And heaven opened to his human face.
We saw him go and yet we were not parted
He took us with him to the heart of things
The heart that broke for all the broken-hearted
Is whole and Heaven-centred now, and sings,
Sings in the strength that rises out of weakness,
Sings through the clouds that veil him from our sight,
Whilst we our selves become his clouds of witness
And sing the waning darkness into light,
His light in us, and ours in him concealed,
Which all creation waits to see revealed.

Source: https://malcolmguite.wordpress.com/2012/05/15/a-sonnet-for-ascension-day/

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The Greatest Sermon

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by Graham Mol

Yesterday my son had to give a history speech on a great leader and speak about what makes them a great leader. He had chosen to give his speech on Jesus. As we discussed the points of the speech we looked at how Jesus was a great teacher. His “Sermon on the Mount” is one of the most famous of His teachings. Our discussion prompted me to read through Jesus’ sermon in chapters 5-7 of the Gospel of Matthew.

Reading through those three chapters is like listening to a “Greatest Hits” album of Christian teaching. Hits like the Beatitudes (Blessed are those…) to “You are the light of the world” to “Love your enemies” and “The Lord’s Prayer”. The Sermon on the Mount contains some of Jesus’ most powerful and challenging teachings for us as believers to follow. It is no wonder that the people listening to Him were astonished at the authority with which he spoke (Matthew 7:28-29).

There is one particular passage that I’d like to highlight today:

17 “Don’t think that I came to abolish the Law or the Prophets. I did not come to abolish but to fulfill. 18 For truly I tell you, until heaven and earth pass away, not the smallest letter or one stroke of a letter will pass away from the law until all things are accomplished. 19 Therefore, whoever breaks one of the least of these commands and teaches others to do the same will be called least in the kingdom of heaven. But whoever does and teaches these commands will be called great in the kingdom of heaven. 20 For I tell you, unless your righteousness surpasses that of the scribes and Pharisees, you will never get into the kingdom of heaven. (Matthew 5:17-20)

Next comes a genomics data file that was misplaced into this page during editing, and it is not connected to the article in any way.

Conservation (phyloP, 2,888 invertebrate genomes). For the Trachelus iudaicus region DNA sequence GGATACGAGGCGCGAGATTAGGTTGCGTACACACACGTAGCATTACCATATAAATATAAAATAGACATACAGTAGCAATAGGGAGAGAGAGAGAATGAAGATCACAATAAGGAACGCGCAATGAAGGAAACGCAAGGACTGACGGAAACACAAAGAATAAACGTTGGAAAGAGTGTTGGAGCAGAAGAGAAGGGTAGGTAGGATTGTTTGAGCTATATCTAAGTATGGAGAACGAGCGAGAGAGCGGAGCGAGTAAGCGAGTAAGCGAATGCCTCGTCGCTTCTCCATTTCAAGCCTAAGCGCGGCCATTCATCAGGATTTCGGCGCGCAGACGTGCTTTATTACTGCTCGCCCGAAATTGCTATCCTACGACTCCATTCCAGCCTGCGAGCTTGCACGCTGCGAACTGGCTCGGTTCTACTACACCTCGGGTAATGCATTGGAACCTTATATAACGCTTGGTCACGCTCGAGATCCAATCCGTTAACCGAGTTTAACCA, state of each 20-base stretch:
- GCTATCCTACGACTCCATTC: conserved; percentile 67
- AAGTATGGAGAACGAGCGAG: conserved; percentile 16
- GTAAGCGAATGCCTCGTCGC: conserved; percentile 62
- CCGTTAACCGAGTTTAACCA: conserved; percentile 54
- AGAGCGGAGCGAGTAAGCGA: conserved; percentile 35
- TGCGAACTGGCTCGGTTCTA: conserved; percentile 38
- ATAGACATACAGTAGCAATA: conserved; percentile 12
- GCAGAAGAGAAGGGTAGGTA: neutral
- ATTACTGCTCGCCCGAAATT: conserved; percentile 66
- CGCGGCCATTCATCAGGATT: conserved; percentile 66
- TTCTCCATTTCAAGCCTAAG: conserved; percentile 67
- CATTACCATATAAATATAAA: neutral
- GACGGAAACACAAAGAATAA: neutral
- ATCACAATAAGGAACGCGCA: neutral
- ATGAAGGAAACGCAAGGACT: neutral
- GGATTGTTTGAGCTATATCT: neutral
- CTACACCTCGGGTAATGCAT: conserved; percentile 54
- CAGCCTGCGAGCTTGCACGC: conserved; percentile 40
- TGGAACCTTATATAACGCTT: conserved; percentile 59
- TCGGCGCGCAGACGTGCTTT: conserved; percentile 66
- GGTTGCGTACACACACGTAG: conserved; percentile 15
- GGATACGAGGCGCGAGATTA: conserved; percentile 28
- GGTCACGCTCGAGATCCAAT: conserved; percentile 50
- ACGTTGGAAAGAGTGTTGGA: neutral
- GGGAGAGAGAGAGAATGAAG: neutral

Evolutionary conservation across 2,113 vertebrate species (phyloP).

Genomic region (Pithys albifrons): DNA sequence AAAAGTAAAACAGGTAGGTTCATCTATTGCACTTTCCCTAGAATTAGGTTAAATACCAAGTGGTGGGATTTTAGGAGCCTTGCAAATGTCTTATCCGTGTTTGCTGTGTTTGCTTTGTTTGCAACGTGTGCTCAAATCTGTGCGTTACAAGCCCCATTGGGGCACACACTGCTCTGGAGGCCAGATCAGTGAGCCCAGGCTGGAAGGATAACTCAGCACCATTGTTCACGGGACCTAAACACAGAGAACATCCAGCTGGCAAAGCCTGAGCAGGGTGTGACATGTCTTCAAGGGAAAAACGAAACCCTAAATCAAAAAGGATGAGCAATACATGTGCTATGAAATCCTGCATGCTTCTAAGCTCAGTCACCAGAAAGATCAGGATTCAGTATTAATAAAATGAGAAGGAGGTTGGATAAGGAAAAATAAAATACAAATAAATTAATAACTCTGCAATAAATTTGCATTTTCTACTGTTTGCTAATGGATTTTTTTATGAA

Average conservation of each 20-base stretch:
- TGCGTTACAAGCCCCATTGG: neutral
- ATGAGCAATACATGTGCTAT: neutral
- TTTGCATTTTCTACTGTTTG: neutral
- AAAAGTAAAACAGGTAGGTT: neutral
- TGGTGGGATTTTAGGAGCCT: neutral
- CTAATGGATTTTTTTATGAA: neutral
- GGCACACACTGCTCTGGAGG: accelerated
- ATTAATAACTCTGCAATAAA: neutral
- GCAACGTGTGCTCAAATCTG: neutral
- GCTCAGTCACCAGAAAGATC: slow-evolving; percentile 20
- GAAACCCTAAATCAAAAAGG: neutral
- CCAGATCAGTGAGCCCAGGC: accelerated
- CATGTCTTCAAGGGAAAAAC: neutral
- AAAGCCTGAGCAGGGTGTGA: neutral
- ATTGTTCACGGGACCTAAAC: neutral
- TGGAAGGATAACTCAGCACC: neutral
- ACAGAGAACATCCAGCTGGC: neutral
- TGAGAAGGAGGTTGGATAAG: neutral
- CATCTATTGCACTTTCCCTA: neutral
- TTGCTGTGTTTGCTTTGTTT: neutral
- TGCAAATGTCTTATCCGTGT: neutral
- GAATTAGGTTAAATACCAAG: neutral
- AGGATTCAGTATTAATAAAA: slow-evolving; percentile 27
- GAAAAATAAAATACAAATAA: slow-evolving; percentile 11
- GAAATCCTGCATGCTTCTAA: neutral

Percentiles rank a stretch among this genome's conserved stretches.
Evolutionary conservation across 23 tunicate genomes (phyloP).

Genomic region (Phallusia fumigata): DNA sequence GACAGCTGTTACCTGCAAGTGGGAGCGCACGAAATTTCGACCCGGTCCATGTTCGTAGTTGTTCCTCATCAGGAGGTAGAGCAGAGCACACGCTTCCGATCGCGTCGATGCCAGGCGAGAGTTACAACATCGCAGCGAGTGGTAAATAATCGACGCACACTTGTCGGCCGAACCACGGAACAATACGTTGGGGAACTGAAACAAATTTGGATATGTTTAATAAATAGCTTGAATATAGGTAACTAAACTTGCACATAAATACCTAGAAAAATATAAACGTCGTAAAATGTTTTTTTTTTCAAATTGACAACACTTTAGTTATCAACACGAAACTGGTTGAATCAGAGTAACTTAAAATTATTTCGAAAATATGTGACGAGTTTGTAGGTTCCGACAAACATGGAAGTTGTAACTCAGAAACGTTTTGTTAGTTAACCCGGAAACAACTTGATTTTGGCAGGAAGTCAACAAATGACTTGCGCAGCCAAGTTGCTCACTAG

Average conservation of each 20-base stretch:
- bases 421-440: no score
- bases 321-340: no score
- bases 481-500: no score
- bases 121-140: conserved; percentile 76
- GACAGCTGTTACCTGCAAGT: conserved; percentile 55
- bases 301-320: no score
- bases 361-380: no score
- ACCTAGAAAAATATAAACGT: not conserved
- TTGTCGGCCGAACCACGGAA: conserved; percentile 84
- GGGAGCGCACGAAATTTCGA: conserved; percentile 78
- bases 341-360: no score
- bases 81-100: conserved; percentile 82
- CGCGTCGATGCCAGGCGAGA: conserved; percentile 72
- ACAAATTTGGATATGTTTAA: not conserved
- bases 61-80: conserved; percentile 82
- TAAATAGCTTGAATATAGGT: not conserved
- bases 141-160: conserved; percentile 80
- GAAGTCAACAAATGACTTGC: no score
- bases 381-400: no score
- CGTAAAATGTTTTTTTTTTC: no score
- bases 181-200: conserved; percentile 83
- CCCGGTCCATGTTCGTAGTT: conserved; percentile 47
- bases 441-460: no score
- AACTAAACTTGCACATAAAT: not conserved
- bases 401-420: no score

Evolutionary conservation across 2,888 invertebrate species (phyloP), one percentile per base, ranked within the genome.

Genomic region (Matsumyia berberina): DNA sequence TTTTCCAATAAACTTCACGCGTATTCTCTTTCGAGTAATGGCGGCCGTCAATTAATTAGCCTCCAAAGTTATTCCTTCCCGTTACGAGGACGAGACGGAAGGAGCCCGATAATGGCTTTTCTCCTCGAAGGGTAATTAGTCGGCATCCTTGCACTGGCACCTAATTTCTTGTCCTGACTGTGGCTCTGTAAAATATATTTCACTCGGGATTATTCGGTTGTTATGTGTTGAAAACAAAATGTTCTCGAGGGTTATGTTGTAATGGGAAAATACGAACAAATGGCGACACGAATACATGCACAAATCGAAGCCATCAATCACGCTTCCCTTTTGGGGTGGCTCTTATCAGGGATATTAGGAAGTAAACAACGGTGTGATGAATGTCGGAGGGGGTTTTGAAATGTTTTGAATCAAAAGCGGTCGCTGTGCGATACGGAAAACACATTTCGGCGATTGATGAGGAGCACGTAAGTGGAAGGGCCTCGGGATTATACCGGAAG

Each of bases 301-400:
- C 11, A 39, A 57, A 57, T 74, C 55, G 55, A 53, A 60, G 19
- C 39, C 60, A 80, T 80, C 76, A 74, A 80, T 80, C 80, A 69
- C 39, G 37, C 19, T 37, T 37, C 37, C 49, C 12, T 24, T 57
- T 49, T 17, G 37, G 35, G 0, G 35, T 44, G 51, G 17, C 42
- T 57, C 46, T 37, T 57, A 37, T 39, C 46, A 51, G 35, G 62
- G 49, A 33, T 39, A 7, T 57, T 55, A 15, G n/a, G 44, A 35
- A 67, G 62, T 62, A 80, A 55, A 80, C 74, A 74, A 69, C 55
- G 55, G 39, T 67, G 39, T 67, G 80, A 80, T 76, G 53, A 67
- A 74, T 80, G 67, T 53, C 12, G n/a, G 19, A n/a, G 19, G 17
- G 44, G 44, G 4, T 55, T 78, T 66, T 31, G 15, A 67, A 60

Those listening must have been shocked at this. How could one be more righteous than the very people who embodied righteousness, their religious leaders? The thing is, the people only saw what was on the outside, the display that the Pharisees and scribes put on. What was on the inside, going on in their hearts, was entirely another matter.

Following this statement Jesus looks at laws saying, “You have heard it said…” following each one with a “But I tell you…” statement. In each he does not negate the law but rather brings into focus the principle behind that law. In doing this He highlights the state of one’s heart before God. The scribes and Pharisees were very good at following the “letter” of the law and having the appearance of righteousness, the state of their hearts before God was another matter. What do you think matters more to the Lord?

“People look at the outward appearance, but the LORD looks at the heart.” (1 Samuel 16:7b)

 

God Bless

Graham